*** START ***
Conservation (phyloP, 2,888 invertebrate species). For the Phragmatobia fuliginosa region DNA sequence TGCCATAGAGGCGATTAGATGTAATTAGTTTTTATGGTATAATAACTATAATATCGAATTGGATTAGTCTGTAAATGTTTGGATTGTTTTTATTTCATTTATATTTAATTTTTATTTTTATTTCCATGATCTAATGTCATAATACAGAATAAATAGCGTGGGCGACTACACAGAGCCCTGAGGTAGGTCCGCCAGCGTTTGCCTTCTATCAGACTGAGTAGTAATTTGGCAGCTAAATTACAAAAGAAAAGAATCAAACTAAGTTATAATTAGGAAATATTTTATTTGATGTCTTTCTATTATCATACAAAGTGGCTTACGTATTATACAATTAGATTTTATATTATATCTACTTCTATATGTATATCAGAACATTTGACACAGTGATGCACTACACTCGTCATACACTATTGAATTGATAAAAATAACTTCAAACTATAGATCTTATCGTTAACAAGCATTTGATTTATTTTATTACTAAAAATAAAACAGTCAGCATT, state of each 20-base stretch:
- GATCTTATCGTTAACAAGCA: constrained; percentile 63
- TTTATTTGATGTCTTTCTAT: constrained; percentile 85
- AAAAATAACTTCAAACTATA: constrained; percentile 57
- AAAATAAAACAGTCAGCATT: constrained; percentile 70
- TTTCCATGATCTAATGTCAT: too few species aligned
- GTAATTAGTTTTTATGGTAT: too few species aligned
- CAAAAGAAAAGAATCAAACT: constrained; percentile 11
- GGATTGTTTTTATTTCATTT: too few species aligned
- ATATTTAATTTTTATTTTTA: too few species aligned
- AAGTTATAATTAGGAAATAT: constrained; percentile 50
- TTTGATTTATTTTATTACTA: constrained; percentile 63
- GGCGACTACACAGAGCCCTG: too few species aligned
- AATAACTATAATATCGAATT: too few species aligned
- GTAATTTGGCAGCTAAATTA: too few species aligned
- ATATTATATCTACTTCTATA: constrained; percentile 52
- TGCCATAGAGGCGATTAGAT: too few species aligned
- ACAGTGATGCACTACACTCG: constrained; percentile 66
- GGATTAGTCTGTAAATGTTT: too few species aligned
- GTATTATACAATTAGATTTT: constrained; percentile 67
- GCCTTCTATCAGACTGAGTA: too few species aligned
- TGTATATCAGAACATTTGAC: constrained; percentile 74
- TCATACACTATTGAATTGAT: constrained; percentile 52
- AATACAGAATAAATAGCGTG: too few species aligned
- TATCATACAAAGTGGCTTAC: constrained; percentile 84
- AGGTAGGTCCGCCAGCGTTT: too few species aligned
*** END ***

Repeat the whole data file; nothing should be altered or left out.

Conservation (phyloP, 2,888 invertebrate species). For the Phragmatobia fuliginosa region DNA sequence TGCCATAGAGGCGATTAGATGTAATTAGTTTTTATGGTATAATAACTATAATATCGAATTGGATTAGTCTGTAAATGTTTGGATTGTTTTTATTTCATTTATATTTAATTTTTATTTTTATTTCCATGATCTAATGTCATAATACAGAATAAATAGCGTGGGCGACTACACAGAGCCCTGAGGTAGGTCCGCCAGCGTTTGCCTTCTATCAGACTGAGTAGTAATTTGGCAGCTAAATTACAAAAGAAAAGAATCAAACTAAGTTATAATTAGGAAATATTTTATTTGATGTCTTTCTATTATCATACAAAGTGGCTTACGTATTATACAATTAGATTTTATATTATATCTACTTCTATATGTATATCAGAACATTTGACACAGTGATGCACTACACTCGTCATACACTATTGAATTGATAAAAATAACTTCAAACTATAGATCTTATCGTTAACAAGCATTTGATTTATTTTATTACTAAAAATAAAACAGTCAGCATT, state of each 20-base stretch:
- GATCTTATCGTTAACAAGCA: constrained; percentile 63
- TTTATTTGATGTCTTTCTAT: constrained; percentile 85
- AAAAATAACTTCAAACTATA: constrained; percentile 57
- AAAATAAAACAGTCAGCATT: constrained; percentile 70
- TTTCCATGATCTAATGTCAT: too few species aligned
- GTAATTAGTTTTTATGGTAT: too few species aligned
- CAAAAGAAAAGAATCAAACT: constrained; percentile 11
- GGATTGTTTTTATTTCATTT: too few species aligned
- ATATTTAATTTTTATTTTTA: too few species aligned
- AAGTTATAATTAGGAAATAT: constrained; percentile 50
- TTTGATTTATTTTATTACTA: constrained; percentile 63
- GGCGACTACACAGAGCCCTG: too few species aligned
- AATAACTATAATATCGAATT: too few species aligned
- GTAATTTGGCAGCTAAATTA: too few species aligned
- ATATTATATCTACTTCTATA: constrained; percentile 52
- TGCCATAGAGGCGATTAGAT: too few species aligned
- ACAGTGATGCACTACACTCG: constrained; percentile 66
- GGATTAGTCTGTAAATGTTT: too few species aligned
- GTATTATACAATTAGATTTT: constrained; percentile 67
- GCCTTCTATCAGACTGAGTA: too few species aligned
- TGTATATCAGAACATTTGAC: constrained; percentile 74
- TCATACACTATTGAATTGAT: constrained; percentile 52
- AATACAGAATAAATAGCGTG: too few species aligned
- TATCATACAAAGTGGCTTAC: constrained; percentile 84
- AGGTAGGTCCGCCAGCGTTT: too few species aligned